Elizabeth Blackwell made several trips back to Britain to raise funds and to try to establish a parallel infirmary project there.


Elizabeth Blackwell became a mentor to Elizabeth Garrett Anderson during this time.


Elizabeth Blackwell, feeling slightly alienated by the United States women's medical movement, left for Britain to try to establish medical education for women there.


In 1874, Elizabeth Blackwell established a women's medical school in London with Sophia Jex-Blake, who had been a student at the New York Infirmary years earlier.


Elizabeth Blackwell had doubts about Jex-Blake and thought that she was dangerous, belligerent, and tactless.


Nonetheless, Elizabeth Blackwell became deeply involved with the school, and it opened in 1874 as the London School of Medicine for Women, with the primary goal of preparing women for the licensing exam of Apothecaries Hall.


Elizabeth Blackwell vehemently opposed the use of vivisections in the laboratory of the school.


Elizabeth Blackwell resigned this position in 1877, officially retiring from her medical career.


At a deeper level of disagreement, Elizabeth Blackwell felt that women would succeed in medicine because of their humane female values, but Jacobi believed that women should participate as the equals of men in all medical specialties.


Elizabeth Blackwell was rather occupied with her social status, and her friend, Barbara Bodichon helped introduce Blackwell into her circles.


Elizabeth Blackwell traveled across Europe many times during these years, in England, France, Wales, Switzerland and Italy.


Elizabeth Blackwell switched back and forth between many different reform organisations, trying to maintain a position of power in each.


Elizabeth Blackwell had a lofty, elusive and ultimately unattainable goal: evangelical moral perfection.


Elizabeth Blackwell even contributed heavily to the founding of two utopian communities: Starnthwaite and Hadleigh in the 1880s.


Elizabeth Blackwell believed that the Christian morality ought to play as large a role as scientific inquiry in medicine and that medical schools ought to instruct students in this basic truth.


Elizabeth Blackwell was antimaterialist and did not believe in vivisections.


Elizabeth Blackwell did not see the value of inoculation and thought it dangerous.


Elizabeth Blackwell believed that bacteria were not the only important cause of disease and felt their importance was being exaggerated.


Elizabeth Blackwell campaigned heavily against licentiousness, prostitution and contraceptives, arguing instead for the rhythm method.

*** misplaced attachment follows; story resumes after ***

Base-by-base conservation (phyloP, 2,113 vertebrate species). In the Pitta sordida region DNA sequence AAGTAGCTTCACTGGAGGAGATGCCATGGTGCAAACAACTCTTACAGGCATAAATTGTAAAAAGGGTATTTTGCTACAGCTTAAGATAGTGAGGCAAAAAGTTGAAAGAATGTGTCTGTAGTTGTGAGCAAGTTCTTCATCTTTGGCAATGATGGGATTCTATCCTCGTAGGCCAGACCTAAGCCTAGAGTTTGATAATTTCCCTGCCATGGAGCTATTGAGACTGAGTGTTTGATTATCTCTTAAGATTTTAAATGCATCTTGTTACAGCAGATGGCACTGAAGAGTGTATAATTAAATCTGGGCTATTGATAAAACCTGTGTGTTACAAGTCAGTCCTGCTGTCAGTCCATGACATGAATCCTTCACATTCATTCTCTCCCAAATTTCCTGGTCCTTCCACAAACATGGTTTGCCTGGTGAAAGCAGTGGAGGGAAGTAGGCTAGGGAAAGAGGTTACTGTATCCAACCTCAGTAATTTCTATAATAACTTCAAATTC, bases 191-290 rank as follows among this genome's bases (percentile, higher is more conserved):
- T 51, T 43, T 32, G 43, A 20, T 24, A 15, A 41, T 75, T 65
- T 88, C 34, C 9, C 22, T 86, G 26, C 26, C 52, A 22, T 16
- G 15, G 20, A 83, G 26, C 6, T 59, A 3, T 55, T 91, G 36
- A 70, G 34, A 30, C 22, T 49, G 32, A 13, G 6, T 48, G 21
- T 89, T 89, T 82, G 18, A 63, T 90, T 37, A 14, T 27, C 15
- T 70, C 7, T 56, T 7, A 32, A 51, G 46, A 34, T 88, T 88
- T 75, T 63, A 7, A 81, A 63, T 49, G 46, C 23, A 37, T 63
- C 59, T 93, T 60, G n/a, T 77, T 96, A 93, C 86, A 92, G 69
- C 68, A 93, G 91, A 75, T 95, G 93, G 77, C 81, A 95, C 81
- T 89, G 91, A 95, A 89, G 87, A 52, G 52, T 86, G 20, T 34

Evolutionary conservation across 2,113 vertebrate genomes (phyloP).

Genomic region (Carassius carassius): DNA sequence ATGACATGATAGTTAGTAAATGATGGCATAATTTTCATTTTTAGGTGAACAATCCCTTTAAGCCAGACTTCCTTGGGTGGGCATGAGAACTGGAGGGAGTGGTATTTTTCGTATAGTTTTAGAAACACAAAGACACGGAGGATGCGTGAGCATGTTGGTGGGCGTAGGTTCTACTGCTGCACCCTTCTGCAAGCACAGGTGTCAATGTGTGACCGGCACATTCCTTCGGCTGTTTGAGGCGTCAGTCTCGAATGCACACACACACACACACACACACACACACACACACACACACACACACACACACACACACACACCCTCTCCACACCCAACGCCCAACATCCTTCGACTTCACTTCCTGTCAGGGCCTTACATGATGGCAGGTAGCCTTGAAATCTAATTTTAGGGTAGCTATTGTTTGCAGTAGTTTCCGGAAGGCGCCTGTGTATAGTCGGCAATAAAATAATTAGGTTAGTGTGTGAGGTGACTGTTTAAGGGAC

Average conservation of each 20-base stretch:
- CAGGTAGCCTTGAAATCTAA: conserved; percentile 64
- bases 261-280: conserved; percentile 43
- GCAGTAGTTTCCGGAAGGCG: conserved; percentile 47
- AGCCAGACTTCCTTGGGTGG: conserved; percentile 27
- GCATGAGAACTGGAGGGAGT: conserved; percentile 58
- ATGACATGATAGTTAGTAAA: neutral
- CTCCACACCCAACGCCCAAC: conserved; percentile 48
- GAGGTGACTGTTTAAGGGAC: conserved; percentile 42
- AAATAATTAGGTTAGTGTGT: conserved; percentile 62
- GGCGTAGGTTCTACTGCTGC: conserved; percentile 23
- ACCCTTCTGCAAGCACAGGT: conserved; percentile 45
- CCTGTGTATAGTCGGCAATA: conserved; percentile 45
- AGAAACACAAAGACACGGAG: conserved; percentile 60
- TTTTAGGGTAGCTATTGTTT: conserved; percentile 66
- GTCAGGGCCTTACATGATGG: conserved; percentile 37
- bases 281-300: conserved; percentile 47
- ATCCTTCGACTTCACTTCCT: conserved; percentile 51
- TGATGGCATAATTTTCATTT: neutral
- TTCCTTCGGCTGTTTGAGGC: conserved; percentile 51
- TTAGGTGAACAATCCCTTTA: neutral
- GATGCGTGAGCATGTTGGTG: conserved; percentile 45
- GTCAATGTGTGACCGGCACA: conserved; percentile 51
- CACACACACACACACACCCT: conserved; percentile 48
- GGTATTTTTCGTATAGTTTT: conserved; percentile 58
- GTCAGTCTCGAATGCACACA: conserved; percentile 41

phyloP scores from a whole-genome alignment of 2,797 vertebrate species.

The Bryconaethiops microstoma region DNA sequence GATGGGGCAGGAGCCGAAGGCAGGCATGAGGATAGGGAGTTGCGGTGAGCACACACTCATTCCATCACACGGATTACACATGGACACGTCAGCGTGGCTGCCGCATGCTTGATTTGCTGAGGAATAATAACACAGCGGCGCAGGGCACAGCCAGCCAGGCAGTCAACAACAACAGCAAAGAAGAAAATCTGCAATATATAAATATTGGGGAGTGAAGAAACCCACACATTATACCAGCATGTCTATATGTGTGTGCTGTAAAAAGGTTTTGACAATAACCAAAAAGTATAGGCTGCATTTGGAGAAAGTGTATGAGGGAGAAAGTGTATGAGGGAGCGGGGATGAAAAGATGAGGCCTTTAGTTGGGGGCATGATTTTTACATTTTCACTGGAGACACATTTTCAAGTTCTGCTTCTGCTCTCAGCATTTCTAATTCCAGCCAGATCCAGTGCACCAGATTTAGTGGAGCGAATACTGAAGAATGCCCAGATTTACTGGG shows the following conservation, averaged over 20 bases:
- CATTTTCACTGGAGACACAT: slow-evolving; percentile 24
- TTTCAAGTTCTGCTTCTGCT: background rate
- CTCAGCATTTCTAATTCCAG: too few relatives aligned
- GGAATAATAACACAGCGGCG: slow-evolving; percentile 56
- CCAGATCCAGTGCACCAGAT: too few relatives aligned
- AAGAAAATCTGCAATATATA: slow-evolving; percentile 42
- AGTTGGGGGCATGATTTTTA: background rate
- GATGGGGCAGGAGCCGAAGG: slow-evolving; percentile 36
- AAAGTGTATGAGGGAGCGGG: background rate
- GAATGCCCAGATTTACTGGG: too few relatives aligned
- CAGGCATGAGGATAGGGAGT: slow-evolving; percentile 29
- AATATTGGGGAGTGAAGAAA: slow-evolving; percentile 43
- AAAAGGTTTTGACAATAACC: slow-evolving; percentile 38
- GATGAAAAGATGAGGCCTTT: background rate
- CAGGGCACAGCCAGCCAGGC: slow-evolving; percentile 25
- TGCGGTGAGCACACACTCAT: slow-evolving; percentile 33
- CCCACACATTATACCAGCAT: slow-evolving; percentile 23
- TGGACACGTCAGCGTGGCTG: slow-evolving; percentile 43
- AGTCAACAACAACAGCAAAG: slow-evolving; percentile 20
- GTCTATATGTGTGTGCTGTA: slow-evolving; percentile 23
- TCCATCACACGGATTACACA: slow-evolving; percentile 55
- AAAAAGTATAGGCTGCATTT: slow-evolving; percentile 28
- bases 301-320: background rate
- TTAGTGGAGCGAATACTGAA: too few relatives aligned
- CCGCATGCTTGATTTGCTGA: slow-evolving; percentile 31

Elizabeth Blackwell campaigned against the Contagious Diseases Acts, arguing that it was a pseudo-legalisation of prostitution.


Elizabeth Blackwell's 1878 Counsel to Parents on the Moral Education of their Children was an essay on prostitution and marriage arguing against the Contagious Diseases Acts.


Elizabeth Blackwell was well connected, both in the United States and in the United Kingdom.


Elizabeth Blackwell exchanged letters with Lady Byron about women's rights issues and became very close friends with Florence Nightingale, with whom she discussed opening and running a hospital together.


Elizabeth Blackwell remained lifelong friends with Barbara Bodichon and met Elizabeth Cady Stanton in 1883.


Elizabeth Blackwell was close with her family and visited her brothers and sisters whenever she could during her travels.


However, Elizabeth Blackwell had a very strong personality and was often quite acerbic in her criticism of others, especially other women.


Elizabeth Blackwell had a falling out with Florence Nightingale after Nightingale returned from the Crimean War.


Nightingale wanted Elizabeth Blackwell to turn her focus to training nurses and could not see the legitimacy of training female physicians.


Elizabeth Blackwell was highly critical of many of the women's reform and hospital organisations in which she played no role, calling some of them "quack auspices".


In 1856, when Elizabeth Blackwell was establishing the New York Infirmary, she adopted Katherine "Kitty" Barry, an Irish orphan from the House of Refuge on Randall's Island.


Elizabeth Blackwell even instructed Barry in gymnastics as a trial for the theories outlined in her publication, The Laws of Life with Special Reference to the Physical Education of Girls.


However, Elizabeth Blackwell never permitted Barry to develop her own interests.


Elizabeth Blackwell made no effort to introduce Barry to young men or women her own age.


Elizabeth Blackwell thought courtship games were foolish early in her life, and prized her independence.


Elizabeth Blackwell was very close with both Kitty Barry and Blackwell, and it was widely believed in 1876 that he was a suitor for Barry, who was 29 at the time.


Elizabeth Blackwell thought that Sachs lived a life of dissipation and believed that she could reform him.


Elizabeth Blackwell stopped correspondence with Alfred Sachs after the publication of her book.


Elizabeth Blackwell visited the United States in 1906 and took her first and last car ride.


In 1907, while holidaying in Kilmun, Scotland, Elizabeth Blackwell fell down a flight of stairs, and was left almost completely mentally and physically disabled.


Elizabeth Blackwell's ashes were buried in the graveyard of St Munn's Parish Church, Kilmun, and obituaries honouring her appeared in publications such as The Lancet and The British Medical Journal.


The British artist Edith Holden, whose Unitarian family were Elizabeth Blackwell's relatives, was given the middle name "Elizabeth Blackwell" in her honor.


In 1857, Elizabeth Blackwell opened the New York Infirmary for Women with her younger sister Emily.


Elizabeth Blackwell settled in England in the 1870s and continued working on expanding the profession of medicine for women, influencing as many as 476 women to become registered medical professionals in England alone.


Up until her death, Elizabeth Blackwell worked in an active practice in Hastings, England, and continued to lecture at the School of Medicine for Women.


In 1973, Elizabeth Blackwell was inducted into the National Women's Hall of Fame.